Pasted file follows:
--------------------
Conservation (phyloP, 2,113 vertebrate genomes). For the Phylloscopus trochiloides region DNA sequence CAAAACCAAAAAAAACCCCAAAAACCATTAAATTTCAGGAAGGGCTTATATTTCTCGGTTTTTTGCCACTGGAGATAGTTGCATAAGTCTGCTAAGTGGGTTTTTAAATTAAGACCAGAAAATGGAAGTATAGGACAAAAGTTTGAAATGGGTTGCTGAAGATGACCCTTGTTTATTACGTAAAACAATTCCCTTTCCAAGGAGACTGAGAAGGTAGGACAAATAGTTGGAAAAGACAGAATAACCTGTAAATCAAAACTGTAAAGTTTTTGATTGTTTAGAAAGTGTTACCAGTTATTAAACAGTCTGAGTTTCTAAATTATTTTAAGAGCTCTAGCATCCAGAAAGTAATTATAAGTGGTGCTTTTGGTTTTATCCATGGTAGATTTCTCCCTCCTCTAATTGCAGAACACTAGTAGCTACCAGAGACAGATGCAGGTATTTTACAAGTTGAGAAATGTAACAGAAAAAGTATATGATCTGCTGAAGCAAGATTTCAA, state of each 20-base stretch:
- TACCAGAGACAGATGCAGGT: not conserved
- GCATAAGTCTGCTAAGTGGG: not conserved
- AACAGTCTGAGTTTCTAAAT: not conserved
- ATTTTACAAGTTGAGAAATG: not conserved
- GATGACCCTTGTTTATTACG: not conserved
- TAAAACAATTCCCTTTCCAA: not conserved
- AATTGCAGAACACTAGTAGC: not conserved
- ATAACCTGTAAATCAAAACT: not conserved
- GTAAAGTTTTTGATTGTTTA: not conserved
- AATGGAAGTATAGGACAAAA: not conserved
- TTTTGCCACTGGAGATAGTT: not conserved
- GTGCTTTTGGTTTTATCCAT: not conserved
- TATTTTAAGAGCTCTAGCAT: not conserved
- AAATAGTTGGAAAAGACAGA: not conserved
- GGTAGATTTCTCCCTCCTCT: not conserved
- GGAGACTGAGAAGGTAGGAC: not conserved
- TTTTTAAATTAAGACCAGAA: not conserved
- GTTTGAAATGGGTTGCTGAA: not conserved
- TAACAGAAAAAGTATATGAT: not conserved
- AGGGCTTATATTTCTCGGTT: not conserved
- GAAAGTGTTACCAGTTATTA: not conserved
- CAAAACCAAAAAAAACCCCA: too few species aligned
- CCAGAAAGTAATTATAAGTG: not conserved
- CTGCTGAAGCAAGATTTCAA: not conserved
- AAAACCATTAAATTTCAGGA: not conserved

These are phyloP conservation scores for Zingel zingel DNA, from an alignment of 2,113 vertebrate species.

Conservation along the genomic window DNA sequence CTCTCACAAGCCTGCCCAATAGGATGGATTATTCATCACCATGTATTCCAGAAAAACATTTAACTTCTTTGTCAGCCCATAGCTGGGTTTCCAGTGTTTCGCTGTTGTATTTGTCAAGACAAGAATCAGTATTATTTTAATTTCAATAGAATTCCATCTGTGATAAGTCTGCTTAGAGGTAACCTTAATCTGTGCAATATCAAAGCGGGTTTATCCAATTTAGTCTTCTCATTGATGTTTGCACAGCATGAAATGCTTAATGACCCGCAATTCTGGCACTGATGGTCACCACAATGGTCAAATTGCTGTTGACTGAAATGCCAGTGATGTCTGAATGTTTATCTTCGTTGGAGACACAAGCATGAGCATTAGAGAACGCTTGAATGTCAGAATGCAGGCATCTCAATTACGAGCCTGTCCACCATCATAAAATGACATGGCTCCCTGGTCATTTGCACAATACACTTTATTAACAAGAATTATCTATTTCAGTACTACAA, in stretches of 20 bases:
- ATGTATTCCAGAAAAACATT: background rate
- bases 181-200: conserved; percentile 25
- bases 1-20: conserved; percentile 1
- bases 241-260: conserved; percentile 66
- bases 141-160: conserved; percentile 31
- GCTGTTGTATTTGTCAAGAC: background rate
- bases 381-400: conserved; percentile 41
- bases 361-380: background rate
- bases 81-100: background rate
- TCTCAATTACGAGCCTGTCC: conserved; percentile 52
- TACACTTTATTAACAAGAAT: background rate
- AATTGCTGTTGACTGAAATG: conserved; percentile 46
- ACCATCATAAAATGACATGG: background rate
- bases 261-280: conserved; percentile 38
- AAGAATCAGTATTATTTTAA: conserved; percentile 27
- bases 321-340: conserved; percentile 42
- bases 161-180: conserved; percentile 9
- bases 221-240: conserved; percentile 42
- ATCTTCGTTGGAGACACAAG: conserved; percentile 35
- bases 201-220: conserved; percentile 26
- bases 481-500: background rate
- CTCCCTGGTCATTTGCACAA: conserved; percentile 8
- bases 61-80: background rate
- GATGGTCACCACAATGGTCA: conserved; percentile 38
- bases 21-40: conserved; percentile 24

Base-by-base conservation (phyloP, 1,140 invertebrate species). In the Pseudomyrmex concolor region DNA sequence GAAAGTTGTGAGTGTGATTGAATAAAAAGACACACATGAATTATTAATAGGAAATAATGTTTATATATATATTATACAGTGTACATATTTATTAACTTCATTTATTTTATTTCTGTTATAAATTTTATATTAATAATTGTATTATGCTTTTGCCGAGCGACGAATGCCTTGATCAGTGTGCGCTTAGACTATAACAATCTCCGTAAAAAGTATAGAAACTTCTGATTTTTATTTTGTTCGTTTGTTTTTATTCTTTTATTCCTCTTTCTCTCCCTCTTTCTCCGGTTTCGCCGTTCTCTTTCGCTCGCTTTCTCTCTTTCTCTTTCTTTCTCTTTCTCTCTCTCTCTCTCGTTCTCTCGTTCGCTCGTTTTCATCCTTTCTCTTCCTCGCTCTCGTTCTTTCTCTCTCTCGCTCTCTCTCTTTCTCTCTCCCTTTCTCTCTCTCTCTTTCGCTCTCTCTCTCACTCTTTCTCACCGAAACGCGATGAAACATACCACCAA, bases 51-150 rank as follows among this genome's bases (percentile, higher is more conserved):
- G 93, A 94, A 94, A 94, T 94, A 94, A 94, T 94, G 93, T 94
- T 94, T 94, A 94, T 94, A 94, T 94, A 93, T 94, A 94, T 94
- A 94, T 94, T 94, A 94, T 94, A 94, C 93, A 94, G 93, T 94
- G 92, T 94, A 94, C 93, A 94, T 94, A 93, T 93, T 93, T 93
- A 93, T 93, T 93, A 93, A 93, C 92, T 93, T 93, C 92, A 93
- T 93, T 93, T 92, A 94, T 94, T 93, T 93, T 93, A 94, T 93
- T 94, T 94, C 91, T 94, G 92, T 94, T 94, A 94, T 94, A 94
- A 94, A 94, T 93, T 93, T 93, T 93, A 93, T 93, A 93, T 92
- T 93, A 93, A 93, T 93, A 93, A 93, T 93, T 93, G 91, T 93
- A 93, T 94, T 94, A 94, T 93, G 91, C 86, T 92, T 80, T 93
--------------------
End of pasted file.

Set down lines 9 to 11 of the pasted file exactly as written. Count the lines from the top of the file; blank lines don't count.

- ATAACCTGTAAATCAAAACT: not conserved
- GTAAAGTTTTTGATTGTTTA: not conserved
- AATGGAAGTATAGGACAAAA: not conserved